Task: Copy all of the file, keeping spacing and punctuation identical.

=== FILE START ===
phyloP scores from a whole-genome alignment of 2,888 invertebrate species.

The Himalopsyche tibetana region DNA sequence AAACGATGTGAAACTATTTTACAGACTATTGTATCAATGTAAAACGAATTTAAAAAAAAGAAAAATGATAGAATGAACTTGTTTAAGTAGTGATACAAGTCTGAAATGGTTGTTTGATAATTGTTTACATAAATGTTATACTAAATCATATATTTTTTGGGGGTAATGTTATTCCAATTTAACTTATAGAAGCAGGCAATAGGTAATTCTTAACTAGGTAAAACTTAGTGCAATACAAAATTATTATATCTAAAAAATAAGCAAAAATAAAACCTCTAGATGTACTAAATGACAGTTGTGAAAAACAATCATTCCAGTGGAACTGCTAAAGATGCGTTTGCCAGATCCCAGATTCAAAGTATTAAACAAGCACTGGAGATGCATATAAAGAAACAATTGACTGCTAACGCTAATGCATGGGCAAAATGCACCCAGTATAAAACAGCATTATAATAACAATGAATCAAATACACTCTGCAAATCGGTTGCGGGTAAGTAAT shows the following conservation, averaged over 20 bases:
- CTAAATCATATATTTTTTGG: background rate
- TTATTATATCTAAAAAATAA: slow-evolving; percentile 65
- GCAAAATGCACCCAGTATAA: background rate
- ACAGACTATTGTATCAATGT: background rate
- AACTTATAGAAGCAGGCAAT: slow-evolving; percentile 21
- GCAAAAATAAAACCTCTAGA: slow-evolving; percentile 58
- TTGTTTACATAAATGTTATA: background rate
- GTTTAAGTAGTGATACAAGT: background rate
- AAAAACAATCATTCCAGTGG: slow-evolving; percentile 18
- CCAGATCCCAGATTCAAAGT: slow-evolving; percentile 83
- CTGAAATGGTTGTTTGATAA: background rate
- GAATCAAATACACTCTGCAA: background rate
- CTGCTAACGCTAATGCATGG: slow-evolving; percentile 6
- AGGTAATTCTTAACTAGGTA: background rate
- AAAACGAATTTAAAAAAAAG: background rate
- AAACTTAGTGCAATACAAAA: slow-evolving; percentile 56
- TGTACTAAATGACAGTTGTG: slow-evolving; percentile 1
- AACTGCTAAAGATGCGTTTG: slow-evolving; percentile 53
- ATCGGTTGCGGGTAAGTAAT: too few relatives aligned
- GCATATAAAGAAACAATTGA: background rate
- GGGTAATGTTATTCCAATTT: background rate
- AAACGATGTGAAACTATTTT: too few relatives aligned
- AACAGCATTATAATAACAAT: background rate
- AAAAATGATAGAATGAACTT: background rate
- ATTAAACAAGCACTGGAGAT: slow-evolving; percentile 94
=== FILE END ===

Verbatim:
phyloP scores from a whole-genome alignment of 2,888 invertebrate species.

The Himalopsyche tibetana region DNA sequence AAACGATGTGAAACTATTTTACAGACTATTGTATCAATGTAAAACGAATTTAAAAAAAAGAAAAATGATAGAATGAACTTGTTTAAGTAGTGATACAAGTCTGAAATGGTTGTTTGATAATTGTTTACATAAATGTTATACTAAATCATATATTTTTTGGGGGTAATGTTATTCCAATTTAACTTATAGAAGCAGGCAATAGGTAATTCTTAACTAGGTAAAACTTAGTGCAATACAAAATTATTATATCTAAAAAATAAGCAAAAATAAAACCTCTAGATGTACTAAATGACAGTTGTGAAAAACAATCATTCCAGTGGAACTGCTAAAGATGCGTTTGCCAGATCCCAGATTCAAAGTATTAAACAAGCACTGGAGATGCATATAAAGAAACAATTGACTGCTAACGCTAATGCATGGGCAAAATGCACCCAGTATAAAACAGCATTATAATAACAATGAATCAAATACACTCTGCAAATCGGTTGCGGGTAAGTAAT shows the following conservation, averaged over 20 bases:
- CTAAATCATATATTTTTTGG: background rate
- TTATTATATCTAAAAAATAA: slow-evolving; percentile 65
- GCAAAATGCACCCAGTATAA: background rate
- ACAGACTATTGTATCAATGT: background rate
- AACTTATAGAAGCAGGCAAT: slow-evolving; percentile 21
- GCAAAAATAAAACCTCTAGA: slow-evolving; percentile 58
- TTGTTTACATAAATGTTATA: background rate
- GTTTAAGTAGTGATACAAGT: background rate
- AAAAACAATCATTCCAGTGG: slow-evolving; percentile 18
- CCAGATCCCAGATTCAAAGT: slow-evolving; percentile 83
- CTGAAATGGTTGTTTGATAA: background rate
- GAATCAAATACACTCTGCAA: background rate
- CTGCTAACGCTAATGCATGG: slow-evolving; percentile 6
- AGGTAATTCTTAACTAGGTA: background rate
- AAAACGAATTTAAAAAAAAG: background rate
- AAACTTAGTGCAATACAAAA: slow-evolving; percentile 56
- TGTACTAAATGACAGTTGTG: slow-evolving; percentile 1
- AACTGCTAAAGATGCGTTTG: slow-evolving; percentile 53
- ATCGGTTGCGGGTAAGTAAT: too few relatives aligned
- GCATATAAAGAAACAATTGA: background rate
- GGGTAATGTTATTCCAATTT: background rate
- AAACGATGTGAAACTATTTT: too few relatives aligned
- AACAGCATTATAATAACAAT: background rate
- AAAAATGATAGAATGAACTT: background rate
- ATTAAACAAGCACTGGAGAT: slow-evolving; percentile 94